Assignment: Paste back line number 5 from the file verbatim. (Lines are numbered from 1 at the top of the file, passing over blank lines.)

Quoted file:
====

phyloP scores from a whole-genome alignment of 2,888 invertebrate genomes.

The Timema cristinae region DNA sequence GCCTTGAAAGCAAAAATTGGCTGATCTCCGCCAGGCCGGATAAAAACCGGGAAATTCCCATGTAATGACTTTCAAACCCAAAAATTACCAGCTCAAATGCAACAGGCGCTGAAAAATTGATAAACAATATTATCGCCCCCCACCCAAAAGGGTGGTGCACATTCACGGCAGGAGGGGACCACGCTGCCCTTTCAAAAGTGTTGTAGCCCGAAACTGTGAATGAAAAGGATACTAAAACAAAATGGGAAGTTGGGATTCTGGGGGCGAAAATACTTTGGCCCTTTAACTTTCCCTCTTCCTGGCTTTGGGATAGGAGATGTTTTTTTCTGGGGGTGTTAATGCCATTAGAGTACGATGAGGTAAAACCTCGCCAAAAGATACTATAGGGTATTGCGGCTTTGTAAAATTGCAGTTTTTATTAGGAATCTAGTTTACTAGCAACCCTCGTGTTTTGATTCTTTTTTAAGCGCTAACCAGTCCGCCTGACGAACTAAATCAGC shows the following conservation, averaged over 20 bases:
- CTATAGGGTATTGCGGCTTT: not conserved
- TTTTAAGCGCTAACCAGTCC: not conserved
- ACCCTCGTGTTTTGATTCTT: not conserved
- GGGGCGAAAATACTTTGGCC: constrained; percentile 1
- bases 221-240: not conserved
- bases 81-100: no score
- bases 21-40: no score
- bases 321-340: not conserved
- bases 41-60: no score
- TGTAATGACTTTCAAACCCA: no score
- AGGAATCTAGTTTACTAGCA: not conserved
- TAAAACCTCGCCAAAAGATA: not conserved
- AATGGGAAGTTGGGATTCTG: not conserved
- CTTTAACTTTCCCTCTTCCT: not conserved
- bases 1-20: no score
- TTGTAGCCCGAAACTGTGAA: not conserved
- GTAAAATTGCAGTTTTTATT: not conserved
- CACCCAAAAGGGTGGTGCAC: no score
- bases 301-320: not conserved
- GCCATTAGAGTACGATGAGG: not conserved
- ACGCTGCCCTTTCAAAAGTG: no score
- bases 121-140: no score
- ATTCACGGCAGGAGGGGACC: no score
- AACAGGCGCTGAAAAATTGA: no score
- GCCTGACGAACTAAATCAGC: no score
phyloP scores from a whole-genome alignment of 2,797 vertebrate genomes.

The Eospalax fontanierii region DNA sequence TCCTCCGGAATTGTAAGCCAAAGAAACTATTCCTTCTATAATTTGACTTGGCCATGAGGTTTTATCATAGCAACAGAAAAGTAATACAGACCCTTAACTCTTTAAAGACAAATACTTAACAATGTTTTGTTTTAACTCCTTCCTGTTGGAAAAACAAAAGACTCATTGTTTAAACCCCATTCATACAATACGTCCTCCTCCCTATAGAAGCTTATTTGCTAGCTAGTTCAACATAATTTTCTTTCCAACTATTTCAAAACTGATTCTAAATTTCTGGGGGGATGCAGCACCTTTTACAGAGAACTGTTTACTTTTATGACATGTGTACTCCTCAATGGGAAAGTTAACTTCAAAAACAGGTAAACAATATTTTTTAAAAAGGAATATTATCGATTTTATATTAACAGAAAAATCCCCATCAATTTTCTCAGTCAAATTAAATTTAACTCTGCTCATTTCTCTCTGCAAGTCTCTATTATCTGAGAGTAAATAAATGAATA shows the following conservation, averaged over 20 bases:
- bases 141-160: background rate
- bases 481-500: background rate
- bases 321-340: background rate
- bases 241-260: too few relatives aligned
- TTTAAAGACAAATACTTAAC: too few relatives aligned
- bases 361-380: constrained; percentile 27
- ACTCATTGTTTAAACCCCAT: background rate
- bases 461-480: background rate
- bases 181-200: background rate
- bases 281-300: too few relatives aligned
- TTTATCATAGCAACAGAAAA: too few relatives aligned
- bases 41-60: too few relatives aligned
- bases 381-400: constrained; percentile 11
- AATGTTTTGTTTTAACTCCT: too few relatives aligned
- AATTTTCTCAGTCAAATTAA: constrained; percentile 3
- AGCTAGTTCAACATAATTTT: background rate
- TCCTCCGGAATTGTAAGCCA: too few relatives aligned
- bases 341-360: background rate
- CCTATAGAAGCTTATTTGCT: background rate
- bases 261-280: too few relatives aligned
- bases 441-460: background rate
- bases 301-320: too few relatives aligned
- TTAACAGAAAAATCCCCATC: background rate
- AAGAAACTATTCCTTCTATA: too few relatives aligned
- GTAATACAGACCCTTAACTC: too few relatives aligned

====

- ACCCTCGTGTTTTGATTCTT: not conserved